I Need a Hero

Lagonna-Band Trailblazer
Last week, in my Iconic Masters Challenge wrap up, I talked about the emergence of Heroic as a deck in Pauper. When I took the deck out for a spin, I was surprised at how much I actually enjoyed piloting the deck. While on the surface it looks like a Hexproof deck without the eponymous keyword, there is a lot more going on underneath the surface. The original builds of Heroic could burst through for damage with Ethereal Armor and Double Cleave, but their strength came less from their ability to deal damage and more from the ability to shut down the opponent’s answers.

The earliest builds of Heroic were straightforward. They leaned heavily on Cho-Manno’s Blessing, an Aura with Flash from Mercadian Masques, for interaction. The Blessing could act as an Intervene while also letting your creature push through for damage. It could also be used on the other side of the table, targeting a Kiln Fiend, Nivix Cyclops, or Tireless Tribe and turn off the key spell that would let them crunch through for lethal damage. This is a neat trick and one that can absolutely matter when the metagame is saturated with Gush combo decks.

The key creature in Heroic is Lagonna-Band Trailblazer. While a 0/4 creatures is far from impressive on its own, it matches up well against heavily played removal. The Trailblazer can shrug off Lightning Bolt and early copies of Skred, and, with any help, it can survive a Galvanic Blast. Red removal is at an apex right now and the ability to ignore it on turn one is a huge advantage. Putting an Ethereal Armor on the Centaur gives you a threat that is unlikely to die in combat and can end the game in short order.

These cards have existed in concert for years, yet Heroic has only just now how a breakthrough. The answer lies in Iconic Masters and Seeker of the Way. Pauper has access to a few creatures with Heroic that get +1/+1 counters, but only three of them are in White. Seeker of the Way provides another way to get bonuses from the invested spells while also giving the deck a life buffer. While Heroic can be explosive, it is not a deck that can apply consistent pressure starting on turn one (like Stompy). In aggro mirror matches, it gives up some ground early, but Seeker of the Way makes it so that the deck can claw its way back in the midgame. The advent of the Prowess beater pushed this deck from the fringes of being competitive to one that has put up multiple 5-0s and a Top 8 finish in a challenge.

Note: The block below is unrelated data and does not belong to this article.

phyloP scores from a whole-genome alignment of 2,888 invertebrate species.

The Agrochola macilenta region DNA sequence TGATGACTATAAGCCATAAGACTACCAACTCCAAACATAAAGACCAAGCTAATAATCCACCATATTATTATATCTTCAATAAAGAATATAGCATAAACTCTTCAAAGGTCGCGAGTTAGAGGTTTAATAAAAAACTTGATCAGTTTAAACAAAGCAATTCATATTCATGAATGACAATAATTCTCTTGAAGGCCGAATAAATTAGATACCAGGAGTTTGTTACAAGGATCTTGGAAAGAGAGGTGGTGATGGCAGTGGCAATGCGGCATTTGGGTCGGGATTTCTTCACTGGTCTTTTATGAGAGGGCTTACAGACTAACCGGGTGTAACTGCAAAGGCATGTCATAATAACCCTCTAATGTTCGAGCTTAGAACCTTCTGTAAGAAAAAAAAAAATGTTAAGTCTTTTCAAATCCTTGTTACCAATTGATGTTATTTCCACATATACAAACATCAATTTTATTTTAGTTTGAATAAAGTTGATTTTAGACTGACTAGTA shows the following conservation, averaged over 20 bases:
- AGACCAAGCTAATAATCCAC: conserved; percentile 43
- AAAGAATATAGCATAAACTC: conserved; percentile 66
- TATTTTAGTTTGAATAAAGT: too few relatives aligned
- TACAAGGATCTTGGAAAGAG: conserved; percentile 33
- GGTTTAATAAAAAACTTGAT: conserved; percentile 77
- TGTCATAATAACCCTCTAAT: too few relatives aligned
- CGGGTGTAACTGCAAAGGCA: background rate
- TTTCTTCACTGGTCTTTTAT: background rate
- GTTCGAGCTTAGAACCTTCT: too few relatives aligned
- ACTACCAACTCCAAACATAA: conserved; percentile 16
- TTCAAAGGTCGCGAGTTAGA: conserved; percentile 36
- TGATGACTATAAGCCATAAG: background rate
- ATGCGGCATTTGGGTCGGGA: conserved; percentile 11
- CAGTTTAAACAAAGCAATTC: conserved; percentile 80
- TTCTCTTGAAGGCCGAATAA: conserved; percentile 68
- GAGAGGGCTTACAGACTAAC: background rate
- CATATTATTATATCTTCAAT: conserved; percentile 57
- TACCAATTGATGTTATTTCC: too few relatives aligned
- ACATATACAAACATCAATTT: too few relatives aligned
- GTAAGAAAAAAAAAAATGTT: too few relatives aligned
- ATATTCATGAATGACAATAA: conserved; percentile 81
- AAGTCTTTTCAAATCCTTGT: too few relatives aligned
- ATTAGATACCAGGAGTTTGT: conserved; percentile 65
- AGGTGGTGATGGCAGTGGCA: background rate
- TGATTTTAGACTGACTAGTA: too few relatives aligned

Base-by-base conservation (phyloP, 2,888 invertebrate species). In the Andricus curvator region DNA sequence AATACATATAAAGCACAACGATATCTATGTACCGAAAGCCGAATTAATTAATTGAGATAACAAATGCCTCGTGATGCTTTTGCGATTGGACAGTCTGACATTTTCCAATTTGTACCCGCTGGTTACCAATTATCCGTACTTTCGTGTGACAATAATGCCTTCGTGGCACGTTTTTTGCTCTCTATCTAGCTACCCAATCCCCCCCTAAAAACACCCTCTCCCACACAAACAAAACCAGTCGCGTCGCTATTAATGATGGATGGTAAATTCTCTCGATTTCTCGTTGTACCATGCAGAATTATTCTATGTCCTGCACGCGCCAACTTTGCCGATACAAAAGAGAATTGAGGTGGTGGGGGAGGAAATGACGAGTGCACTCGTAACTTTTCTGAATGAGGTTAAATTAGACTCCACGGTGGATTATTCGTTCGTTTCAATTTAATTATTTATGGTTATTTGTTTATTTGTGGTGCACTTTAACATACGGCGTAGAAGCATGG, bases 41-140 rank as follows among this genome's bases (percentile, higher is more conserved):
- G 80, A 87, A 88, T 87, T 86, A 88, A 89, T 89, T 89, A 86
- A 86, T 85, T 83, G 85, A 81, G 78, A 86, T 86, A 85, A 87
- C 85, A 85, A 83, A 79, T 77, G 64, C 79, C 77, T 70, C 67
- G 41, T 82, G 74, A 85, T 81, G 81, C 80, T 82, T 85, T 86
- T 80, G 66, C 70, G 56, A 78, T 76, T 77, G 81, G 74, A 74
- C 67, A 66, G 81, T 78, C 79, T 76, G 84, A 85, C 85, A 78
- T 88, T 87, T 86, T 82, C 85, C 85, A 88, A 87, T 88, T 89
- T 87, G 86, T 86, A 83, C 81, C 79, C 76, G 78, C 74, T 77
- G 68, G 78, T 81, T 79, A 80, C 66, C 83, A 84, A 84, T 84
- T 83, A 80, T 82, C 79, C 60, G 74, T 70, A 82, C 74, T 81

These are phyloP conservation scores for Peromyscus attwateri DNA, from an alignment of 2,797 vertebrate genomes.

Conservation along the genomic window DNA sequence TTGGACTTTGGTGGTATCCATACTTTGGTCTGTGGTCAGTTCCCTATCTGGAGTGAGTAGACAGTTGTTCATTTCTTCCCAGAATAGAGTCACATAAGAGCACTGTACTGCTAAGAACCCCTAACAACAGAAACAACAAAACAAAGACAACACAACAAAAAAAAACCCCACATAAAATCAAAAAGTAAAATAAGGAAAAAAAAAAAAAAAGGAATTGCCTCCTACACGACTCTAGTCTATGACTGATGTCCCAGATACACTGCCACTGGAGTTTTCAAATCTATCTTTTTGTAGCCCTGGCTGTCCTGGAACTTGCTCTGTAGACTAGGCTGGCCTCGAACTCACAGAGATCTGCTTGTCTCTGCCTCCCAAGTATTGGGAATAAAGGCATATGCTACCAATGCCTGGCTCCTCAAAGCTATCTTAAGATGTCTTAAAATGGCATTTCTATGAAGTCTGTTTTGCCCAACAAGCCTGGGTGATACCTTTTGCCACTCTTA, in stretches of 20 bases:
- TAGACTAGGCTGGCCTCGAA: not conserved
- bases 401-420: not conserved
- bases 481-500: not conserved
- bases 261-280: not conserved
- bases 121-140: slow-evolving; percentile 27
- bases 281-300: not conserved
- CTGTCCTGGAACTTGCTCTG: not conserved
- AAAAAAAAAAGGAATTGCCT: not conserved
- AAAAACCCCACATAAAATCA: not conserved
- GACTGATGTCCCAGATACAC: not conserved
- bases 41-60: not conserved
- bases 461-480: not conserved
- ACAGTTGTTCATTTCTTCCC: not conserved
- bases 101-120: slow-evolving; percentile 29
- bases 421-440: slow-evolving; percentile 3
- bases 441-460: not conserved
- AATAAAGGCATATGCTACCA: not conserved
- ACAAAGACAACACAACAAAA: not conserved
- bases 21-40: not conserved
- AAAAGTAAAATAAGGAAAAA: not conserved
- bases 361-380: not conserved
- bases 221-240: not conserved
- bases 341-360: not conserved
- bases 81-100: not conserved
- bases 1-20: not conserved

Gods Willing
After playing the deck for some time, Cho-Manno’s Blessing looked less and less impressive. A powerful effect to be sure, the need to leave up two mana was hindering the deck’s ability to apply as much pressure as was wanted. Using it offensively, that is to push through damage, was great; but, even then, it still demanded that lines of play be warped around a two mana spell that did not directly affect the board. It was not that Blessing was bad, but instead the cost prevented the deck from developing a board position due to the high cost.

There are plenty of options available to take the place of Cho-Manno’s Blessing. Emerge Unscathed was already in the deck, but Gods Willing presented an intriguing option. Not only was it half the cost of Cho-Manno’s Blessing but it also has Scry 1. Heroic is not running Blue, and as such lacks the powerful library manipulation open to decks running Islands. Gods Willing gives the deck some control over draws while replicating the protection provided by Cho-Manno’s Blessing, if only for a turn.

The addition of Gods Willing proved beneficial. The discount on cost made it easier to deploy more threats and protect them in the same turn. Casting it during the upkeep to set up for an attack while also curating the draw step gave the deck a much needed boost in the card quality department. Simply put, the Scry on Gods Willing made it easier for Heroic to find the spells it needed to win the game.

One spell that was no longer impressive was Ethereal Armor. Without Cho-Manno’s Blessing, there were not enough enchantments left in the deck to power it up. Unlike Hyena Umbra and Cartouche of Solidarity, Armor has no other utility other than enhancing combat stats. The other two help the enchanted creature resist removal — Hyena Umbra eats traditional removal spells while Cartouche of Solidarity negates Chainer’s Edict — but Ethereal Armor is nothing more than power and toughness.

Without Ethereal Armor and Cho-Manno’s Blessing, the deck changed dramatically. It was no longer focused on quick bursts of damage — Double Cleave also found itself on the cutting room floor — and instead the emphasis on instants made it easier for Heroic to build up multiple threats instead of just one. The shift to investing in more than one threat made it easier for Heroic to attack and block around the opponent’s board instead of always trying to go through it.

Before going much further I want to talk about the way I approached Heroic. I felt the original builds, while powerful, left a lot to be desired. It may have been the matches I had during testing, where I faced plenty of decks with Journey to Nowhere, that made me question Cho-Manno’s Blessing. Needing to name White only for it to ruin the investment of previous spells was something that could set back my development needlessly. So I went back to the drawing board and looked at Tom Ross decks from Theros era Standard. Ross has a penchant for playing creature based decks that are not strictly turn-your-beaters-sideways. When I looked at his decks, I saw the emphasis on being able to manipulate draws. While the mana in Pauper does not easily allow for a splash in this deck, it did encourage me to push more toward Gods Willing and Defiant Strike.


Seeker of the Way